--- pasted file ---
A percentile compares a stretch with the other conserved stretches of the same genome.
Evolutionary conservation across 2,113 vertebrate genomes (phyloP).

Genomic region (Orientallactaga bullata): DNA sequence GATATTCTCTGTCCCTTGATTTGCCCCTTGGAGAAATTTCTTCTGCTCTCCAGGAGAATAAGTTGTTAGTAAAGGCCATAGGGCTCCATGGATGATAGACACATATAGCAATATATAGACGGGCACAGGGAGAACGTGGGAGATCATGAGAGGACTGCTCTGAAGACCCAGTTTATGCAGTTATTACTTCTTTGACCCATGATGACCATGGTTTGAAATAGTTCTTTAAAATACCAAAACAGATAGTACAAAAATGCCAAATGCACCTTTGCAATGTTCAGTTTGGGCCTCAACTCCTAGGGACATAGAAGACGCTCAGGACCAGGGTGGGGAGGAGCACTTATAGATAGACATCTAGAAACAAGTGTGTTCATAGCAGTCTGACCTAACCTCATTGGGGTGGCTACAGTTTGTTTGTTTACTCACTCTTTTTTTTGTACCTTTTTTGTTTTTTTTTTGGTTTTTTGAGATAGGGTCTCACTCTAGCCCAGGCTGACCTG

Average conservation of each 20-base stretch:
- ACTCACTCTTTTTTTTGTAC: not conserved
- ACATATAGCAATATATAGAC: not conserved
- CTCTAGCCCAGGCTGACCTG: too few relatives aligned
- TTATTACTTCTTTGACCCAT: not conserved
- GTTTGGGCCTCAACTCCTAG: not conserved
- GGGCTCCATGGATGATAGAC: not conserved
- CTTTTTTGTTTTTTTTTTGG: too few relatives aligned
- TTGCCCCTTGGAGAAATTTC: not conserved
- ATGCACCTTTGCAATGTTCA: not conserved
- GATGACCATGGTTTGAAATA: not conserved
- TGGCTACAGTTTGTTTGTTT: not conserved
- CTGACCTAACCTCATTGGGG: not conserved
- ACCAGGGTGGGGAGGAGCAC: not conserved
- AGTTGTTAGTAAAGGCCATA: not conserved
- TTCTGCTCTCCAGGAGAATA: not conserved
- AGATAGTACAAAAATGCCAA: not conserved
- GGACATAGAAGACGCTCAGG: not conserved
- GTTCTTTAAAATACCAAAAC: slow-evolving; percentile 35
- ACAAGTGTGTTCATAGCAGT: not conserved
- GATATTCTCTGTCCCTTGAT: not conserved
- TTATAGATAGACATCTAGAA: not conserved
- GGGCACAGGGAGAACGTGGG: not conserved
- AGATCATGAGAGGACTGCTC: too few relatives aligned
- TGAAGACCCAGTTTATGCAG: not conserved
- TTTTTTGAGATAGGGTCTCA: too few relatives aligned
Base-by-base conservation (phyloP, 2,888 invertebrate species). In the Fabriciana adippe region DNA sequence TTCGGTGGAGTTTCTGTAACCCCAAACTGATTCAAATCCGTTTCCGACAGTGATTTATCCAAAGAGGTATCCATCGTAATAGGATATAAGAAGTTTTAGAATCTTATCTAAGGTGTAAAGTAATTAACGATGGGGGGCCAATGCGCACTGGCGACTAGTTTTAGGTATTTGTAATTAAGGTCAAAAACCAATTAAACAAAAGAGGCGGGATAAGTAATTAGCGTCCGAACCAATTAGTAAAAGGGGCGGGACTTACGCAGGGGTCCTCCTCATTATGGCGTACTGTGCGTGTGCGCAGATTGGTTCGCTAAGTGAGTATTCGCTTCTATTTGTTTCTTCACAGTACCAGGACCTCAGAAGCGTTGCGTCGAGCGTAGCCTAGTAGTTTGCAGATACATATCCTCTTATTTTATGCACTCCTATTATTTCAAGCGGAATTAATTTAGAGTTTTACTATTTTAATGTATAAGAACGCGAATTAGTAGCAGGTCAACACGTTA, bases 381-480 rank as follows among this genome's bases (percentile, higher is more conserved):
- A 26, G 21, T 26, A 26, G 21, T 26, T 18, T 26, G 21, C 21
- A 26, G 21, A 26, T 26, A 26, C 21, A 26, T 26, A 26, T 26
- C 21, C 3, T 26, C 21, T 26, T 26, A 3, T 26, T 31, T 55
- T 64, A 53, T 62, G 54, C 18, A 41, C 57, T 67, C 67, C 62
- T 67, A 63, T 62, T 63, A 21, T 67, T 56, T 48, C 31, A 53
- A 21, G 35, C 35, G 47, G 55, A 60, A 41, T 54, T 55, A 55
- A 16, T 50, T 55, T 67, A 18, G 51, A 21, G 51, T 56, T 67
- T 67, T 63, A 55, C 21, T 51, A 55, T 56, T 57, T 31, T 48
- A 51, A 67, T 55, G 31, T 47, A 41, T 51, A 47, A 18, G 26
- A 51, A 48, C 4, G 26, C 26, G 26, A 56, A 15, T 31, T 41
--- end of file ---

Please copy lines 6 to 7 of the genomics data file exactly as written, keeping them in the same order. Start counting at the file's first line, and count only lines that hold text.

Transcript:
- ACATATAGCAATATATAGAC: not conserved
- CTCTAGCCCAGGCTGACCTG: too few relatives aligned